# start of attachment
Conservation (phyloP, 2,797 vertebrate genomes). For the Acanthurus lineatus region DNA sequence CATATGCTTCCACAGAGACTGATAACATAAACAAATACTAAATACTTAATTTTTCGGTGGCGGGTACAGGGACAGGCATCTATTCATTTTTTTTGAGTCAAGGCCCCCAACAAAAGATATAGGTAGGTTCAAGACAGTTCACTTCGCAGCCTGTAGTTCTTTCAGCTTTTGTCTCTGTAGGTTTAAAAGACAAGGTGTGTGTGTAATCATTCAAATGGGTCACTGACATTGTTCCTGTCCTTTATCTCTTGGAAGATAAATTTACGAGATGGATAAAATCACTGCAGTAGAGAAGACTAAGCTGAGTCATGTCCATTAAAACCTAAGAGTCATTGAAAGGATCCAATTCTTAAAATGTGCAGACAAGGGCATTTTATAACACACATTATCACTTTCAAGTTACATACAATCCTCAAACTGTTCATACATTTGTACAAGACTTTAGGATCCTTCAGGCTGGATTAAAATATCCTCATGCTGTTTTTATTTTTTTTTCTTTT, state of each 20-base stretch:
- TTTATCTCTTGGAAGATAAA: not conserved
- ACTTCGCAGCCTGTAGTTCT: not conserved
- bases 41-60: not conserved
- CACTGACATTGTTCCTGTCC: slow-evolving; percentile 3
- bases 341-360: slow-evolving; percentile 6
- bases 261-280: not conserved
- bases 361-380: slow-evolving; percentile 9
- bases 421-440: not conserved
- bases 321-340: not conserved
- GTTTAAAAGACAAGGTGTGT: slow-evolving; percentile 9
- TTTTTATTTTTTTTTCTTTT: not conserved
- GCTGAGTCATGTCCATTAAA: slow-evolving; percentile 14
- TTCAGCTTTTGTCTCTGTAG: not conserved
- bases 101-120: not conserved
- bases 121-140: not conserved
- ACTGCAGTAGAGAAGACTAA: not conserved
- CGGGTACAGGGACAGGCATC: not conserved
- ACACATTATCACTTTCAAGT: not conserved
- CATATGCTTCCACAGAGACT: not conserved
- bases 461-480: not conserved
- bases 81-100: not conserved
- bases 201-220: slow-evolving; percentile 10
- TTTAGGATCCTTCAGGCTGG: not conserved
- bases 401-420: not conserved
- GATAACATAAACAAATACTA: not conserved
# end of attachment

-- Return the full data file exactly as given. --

Conservation (phyloP, 2,797 vertebrate genomes). For the Acanthurus lineatus region DNA sequence CATATGCTTCCACAGAGACTGATAACATAAACAAATACTAAATACTTAATTTTTCGGTGGCGGGTACAGGGACAGGCATCTATTCATTTTTTTTGAGTCAAGGCCCCCAACAAAAGATATAGGTAGGTTCAAGACAGTTCACTTCGCAGCCTGTAGTTCTTTCAGCTTTTGTCTCTGTAGGTTTAAAAGACAAGGTGTGTGTGTAATCATTCAAATGGGTCACTGACATTGTTCCTGTCCTTTATCTCTTGGAAGATAAATTTACGAGATGGATAAAATCACTGCAGTAGAGAAGACTAAGCTGAGTCATGTCCATTAAAACCTAAGAGTCATTGAAAGGATCCAATTCTTAAAATGTGCAGACAAGGGCATTTTATAACACACATTATCACTTTCAAGTTACATACAATCCTCAAACTGTTCATACATTTGTACAAGACTTTAGGATCCTTCAGGCTGGATTAAAATATCCTCATGCTGTTTTTATTTTTTTTTCTTTT, state of each 20-base stretch:
- TTTATCTCTTGGAAGATAAA: not conserved
- ACTTCGCAGCCTGTAGTTCT: not conserved
- bases 41-60: not conserved
- CACTGACATTGTTCCTGTCC: slow-evolving; percentile 3
- bases 341-360: slow-evolving; percentile 6
- bases 261-280: not conserved
- bases 361-380: slow-evolving; percentile 9
- bases 421-440: not conserved
- bases 321-340: not conserved
- GTTTAAAAGACAAGGTGTGT: slow-evolving; percentile 9
- TTTTTATTTTTTTTTCTTTT: not conserved
- GCTGAGTCATGTCCATTAAA: slow-evolving; percentile 14
- TTCAGCTTTTGTCTCTGTAG: not conserved
- bases 101-120: not conserved
- bases 121-140: not conserved
- ACTGCAGTAGAGAAGACTAA: not conserved
- CGGGTACAGGGACAGGCATC: not conserved
- ACACATTATCACTTTCAAGT: not conserved
- CATATGCTTCCACAGAGACT: not conserved
- bases 461-480: not conserved
- bases 81-100: not conserved
- bases 201-220: slow-evolving; percentile 10
- TTTAGGATCCTTCAGGCTGG: not conserved
- bases 401-420: not conserved
- GATAACATAAACAAATACTA: not conserved